About The Texas Food Bank Network
Texas Food Bank Network (TFBN) was founded in 1986 as an outgrowth of an attempt by a food retailers trade association, mostly convenience stores, to conduct a statewide food drive. Although the food drive was far from successful, the food banks came to realize what they could gain by working together to share their collective accumulation of knowledge, experience, ideas and resources.

The initial network project was a trade show exhibit booth that could be used by any food bank for educational purposes and fund raising. The updated exhibit remains in use by food banks around the state. Also in the early years, before America’s Second Harvest (A2H) began producing a yearly report, TFBN conducted a state survey to determine the collective totals of the number of pounds of food being distributed and the number of agencies being served. This information was used to produce presentations to the trucking industry, media and potential donors.
First Training Conference
The first Texas Food Bank Staff Training Conference was held in 1989 and was attended by 125 food bank staff and volunteers. It provided training for those who had no other training opportunities, for networking with counterparts to share experience and ideas and for honoring corporate donors for their partnership in helping to feed the hungry in Texas. The annual conference continues to be a vital component in TFBN’s mission.
Establishing A Disaster Plan
In the early 1990’s, TASHFB developed a disaster plan for use within the state using the experience of the Texas food bank representatives sent by America’s Second Harvest to Florida and Louisiana after Hurricane Andrew. TFBN will instantly be a part of the disaster relief operation when a hurricane strikes the Gulf Coast or there are floods or tornadoes in the state. TFBN members and staff were in partnership with first responders during Hurricanes Katrina and Rita in 2005.
Name Change & Organizational Growth
As the network became more involved with entities outside of food banking, members recognized the need to further formalize its structure. In July 1995, Texas Association of Second Harvest Food Banks incorporated as a Texas non-profit corporation. In 2006, TASHFB changed its name to Texas Food Bank Network (TFBN) using the new logo.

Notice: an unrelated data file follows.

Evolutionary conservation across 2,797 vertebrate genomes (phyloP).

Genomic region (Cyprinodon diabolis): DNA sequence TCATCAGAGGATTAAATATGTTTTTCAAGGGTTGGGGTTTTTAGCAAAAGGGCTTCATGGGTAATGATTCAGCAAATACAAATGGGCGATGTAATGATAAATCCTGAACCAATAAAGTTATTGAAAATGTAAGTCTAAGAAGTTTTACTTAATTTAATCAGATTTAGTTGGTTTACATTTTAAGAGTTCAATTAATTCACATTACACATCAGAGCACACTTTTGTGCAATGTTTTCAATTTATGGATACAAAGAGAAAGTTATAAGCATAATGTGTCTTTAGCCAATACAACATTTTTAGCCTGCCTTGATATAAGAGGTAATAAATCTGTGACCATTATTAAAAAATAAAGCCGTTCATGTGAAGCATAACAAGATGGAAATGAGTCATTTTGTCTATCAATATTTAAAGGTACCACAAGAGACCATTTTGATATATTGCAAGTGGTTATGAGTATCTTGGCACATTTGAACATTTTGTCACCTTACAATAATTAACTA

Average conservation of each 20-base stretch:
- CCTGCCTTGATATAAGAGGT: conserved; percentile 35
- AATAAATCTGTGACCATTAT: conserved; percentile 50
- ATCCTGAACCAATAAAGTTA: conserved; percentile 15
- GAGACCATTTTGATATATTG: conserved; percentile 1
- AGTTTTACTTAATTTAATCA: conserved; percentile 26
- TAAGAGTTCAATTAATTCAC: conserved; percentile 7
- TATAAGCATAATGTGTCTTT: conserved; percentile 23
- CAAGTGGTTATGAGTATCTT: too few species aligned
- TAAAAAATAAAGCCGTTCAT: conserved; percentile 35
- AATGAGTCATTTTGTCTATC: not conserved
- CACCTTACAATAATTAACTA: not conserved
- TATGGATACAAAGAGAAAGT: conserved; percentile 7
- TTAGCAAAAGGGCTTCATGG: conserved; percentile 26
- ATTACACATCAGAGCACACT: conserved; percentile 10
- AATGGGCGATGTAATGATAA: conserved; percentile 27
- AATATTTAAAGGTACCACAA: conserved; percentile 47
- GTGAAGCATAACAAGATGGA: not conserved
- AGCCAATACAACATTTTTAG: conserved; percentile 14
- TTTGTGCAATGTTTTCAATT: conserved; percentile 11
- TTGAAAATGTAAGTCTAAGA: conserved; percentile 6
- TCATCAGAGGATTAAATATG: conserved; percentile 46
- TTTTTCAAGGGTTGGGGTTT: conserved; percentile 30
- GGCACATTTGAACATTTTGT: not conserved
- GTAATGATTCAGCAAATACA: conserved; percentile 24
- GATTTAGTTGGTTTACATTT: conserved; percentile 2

Realization that the president of the Network could not be expected to manage the increasing volume of activity and his/her food bank prompted the network to hire its first executive director on July 1, 1996 on a part time basis. One support staff person was hired on a part time level, also. The office was located in loaned space at the North Texas Food Bank in Dallas.
By spring of 1997, TFBN recognized the need for a full time office in order to accomplish its objectives for the upcoming year and to increase its impact on improving nutrition and eliminating hunger in our state. TFBN members voted unanimously to increase dues in order to make a full time office feasible. The Executive Director and assistant began working full time in early May 1997.
Major activity for the 1996/97 fiscal year focused heavily on working with state agencies to develop effective and efficient ways to implement welfare reform legislation particularly regarding distribution of USDA commodities and on education of state agency representatives and legislators regarding the effect this program has on hunger issues; particularly those which Food Banks impact. The most significant impact came from the Texas Commodity Assistance Program (TexCAP) whereby all USDA commodities in Texas are distributed by 15 food banks under contract with the Texas Department of Agriculture (TDA). TFBN’s Executive Director, Board President and others served as part of the HHSC workgroup formed to develop the rules by which Texas could distribute USDA commodities more efficiently and effectively. This resulted in a model agreement allowing Texas food banks to distribute these high quality, nutritious foods to soup kitchens and food pantries across the state of Texas, as well as to share in the administrative funds.
Privacy Policy
Your privacy is important to the Texas Food Bank Network (TFBN). This policy outlines what information is collected by visitors to the Texas Food Bank Network’s Web site and how that information is used.

In general, you can visit the Texas Food Bank Network’s Web site without revealing any information about yourself. Our Web servers collect domain names but not individual email addresses to compile data such as the number of visits our site receives, the average time spent on the site, the pages viewed, etc. We collect this anonymous data to measure the use of our site and to help us improve the site.

There are some instances in which you may choose to provide personal information to the Texas Food Bank Network such as making a donation, online. In these instances, the Texas Food Bank Network uses encryption software to help us keep your personal information, including credit card numbers, secure. The information provided over our secure data lines is used to process your request. Online donors will be added to the Texas Food Bank Network’s donor database and may occasionally receive mailings from the Texas Food Bank Network. We do not share any of this information with third parties.

Any information you choose to provide in an email to us may not be secure and is used only to respond to your request.

The Texas Food Bank Network Web site may include links to other sites, such as our major donors and social service agencies. While we strive to link only to sites that share our high standards and respect for privacy, we are not responsible for the content or the privacy policies of other sites. Our privacy policy is subject to change without notice. We recommend that you check this page periodically for revisions.

This policy is in effect as of the date below.